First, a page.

When Should I Tell My Boss I’m Pregnant? (The New Employee Edition)
I love your style of writing and think you’re swell. I need help and fast.
In the first full week of July, I turned 29 (yeah!!!), started a new math based job in a large city after being laid off for more than 4 months (double yeah!!!), and, uh, realized I hadn’t had a period in June. I took a pregnancy test that was positive!!! Then, I took another one (triple yeah!!! and also… Gulp).
My husband and I hadn’t actually been trying, but we hadn’t been doing much by way if prevention, either.
We are both happy, excited, and a bit surprised.
Here are my questions for you:
When do I tell my (stern looking, older male) boss about this? (side note, the work has been challenging, interesting, and low pressure, but the people are not what I’d call personable. At all. Like my first day a lady dropped me at an empty desk with some training videos, forms and a pen and no one said a single word to me the entire day until 4pm. I guess I am trying to say it’s very quiet and I have no allies to confide in)
Can they let me go because of this? I will not have worked there a full year and will not qualify for the FMLA.
What on earth should I do?
I’m really excited about the baby. I’m not sure I’ll go back afterwards, but maybe part-time if that was an option. For now we really need the cash. I am just spinning with these changes!
Okay, so there are really only two ways to handle telling your boss you’re pregnant, and deciding which option is right for your particular workplace and situation is a call that only you can make. Basically, read them and see which one makes you instinctively cringe less:
1) Tell them ASAP, or right when you hit the beginning of the second trimester. Personally, I went with this option — but I had a wonderful boss and a wonderful relationship with said boss. I’d watched more than several coworkers have babies and knew that the company was very supportive of pregnancy and families and babiesbabiesbabies! We loved baby showers and wedding showers and birthday parties. To NOT tell my boss would have been weird, and since I did feel like my work performance was suffering a little bit (sooooo sick at first. SOOOO SICK.), I wanted him to know as soon as possible what the real story was: I wasn’t checking out, looking for another job, on drugs, whatever.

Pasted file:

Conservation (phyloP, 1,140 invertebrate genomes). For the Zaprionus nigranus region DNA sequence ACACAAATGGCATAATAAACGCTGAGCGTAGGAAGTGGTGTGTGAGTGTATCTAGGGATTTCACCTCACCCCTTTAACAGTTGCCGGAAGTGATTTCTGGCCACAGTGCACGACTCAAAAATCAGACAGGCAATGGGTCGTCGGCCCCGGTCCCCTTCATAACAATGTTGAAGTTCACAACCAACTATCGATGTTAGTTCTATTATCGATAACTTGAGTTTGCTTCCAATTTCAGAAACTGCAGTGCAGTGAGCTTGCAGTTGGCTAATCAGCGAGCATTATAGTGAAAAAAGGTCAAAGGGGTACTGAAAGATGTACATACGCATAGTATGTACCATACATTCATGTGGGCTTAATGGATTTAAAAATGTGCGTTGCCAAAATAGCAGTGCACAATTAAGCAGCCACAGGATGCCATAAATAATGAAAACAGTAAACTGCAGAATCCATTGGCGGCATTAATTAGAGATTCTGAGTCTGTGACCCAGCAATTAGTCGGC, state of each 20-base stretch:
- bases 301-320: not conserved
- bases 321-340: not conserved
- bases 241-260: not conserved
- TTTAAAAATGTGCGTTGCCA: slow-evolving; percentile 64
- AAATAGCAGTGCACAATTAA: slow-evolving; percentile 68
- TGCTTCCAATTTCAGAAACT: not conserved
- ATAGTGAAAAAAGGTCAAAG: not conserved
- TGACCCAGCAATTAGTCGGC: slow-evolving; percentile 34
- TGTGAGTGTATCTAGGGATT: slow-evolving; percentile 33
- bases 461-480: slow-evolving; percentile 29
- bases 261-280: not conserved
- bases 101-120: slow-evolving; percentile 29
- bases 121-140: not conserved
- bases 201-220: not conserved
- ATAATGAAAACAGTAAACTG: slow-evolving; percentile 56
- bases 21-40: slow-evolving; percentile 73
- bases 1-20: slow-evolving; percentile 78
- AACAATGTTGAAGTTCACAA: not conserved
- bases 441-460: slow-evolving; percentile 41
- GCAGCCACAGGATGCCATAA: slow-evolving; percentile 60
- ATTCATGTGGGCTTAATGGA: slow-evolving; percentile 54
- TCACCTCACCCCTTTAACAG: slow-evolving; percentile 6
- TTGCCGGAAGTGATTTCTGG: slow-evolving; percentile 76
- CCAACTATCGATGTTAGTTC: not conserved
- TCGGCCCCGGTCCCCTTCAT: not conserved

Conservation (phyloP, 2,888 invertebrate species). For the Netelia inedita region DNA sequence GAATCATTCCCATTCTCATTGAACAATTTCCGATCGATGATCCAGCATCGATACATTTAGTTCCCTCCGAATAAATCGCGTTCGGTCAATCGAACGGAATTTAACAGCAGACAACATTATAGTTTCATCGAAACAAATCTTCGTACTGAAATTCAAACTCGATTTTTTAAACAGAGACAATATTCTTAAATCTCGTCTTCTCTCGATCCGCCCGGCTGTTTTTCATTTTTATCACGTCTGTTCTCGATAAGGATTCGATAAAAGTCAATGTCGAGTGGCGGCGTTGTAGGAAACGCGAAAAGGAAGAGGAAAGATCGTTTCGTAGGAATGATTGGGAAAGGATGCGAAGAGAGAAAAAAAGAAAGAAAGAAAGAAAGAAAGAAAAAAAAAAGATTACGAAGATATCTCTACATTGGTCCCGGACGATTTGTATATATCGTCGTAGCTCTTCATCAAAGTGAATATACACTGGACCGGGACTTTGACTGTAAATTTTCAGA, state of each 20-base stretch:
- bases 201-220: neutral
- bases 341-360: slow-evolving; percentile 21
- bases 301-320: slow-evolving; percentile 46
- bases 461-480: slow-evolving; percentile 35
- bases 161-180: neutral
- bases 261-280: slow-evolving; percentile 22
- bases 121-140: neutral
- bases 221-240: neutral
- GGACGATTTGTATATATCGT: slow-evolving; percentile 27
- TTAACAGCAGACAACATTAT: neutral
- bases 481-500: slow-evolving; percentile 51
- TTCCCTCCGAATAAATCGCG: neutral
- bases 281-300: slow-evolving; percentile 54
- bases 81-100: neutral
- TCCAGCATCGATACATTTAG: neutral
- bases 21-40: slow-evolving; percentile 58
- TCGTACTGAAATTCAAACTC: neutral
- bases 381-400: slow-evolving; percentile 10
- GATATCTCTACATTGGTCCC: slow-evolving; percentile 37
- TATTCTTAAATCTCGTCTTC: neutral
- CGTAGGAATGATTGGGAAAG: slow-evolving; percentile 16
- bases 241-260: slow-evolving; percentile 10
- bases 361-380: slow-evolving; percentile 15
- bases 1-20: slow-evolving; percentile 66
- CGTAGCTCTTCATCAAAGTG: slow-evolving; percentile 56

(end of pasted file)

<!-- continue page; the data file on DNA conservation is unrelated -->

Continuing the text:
2) Tell them later, once you really and truly start to show. This one is a double-edged sword, and should be used carefully: on the one hand, as a new employee, you’ve had more time to prove yourself to him, and you can say something like, “look, I’ve made this far and my work has not suffered; you can have confidence that nothing will change just because you know that I’m pregnant.” You can even time the announcement with the completion of a big project, or after a positive performance review.
(Do you have a 90-day probationary period or three-month review? If so, perhaps wait until AFTER that, if you can. I’m all for honesty and professionalism, but like I’ve said before: don’t hand over an easy opportunity for a workplace to do the wrong thing.)
On the other hand, some employers will think you’ve hidden something from them, and resent you for it. You may unexpectedly have to go on bedrest, thus leaving them shocked and unprepared to train a replacement. Waiting to tell them is completely within your legal rights, but of course, your legal rights and interpersonal work relationships with your boss and coworkers exist on slightly different planes.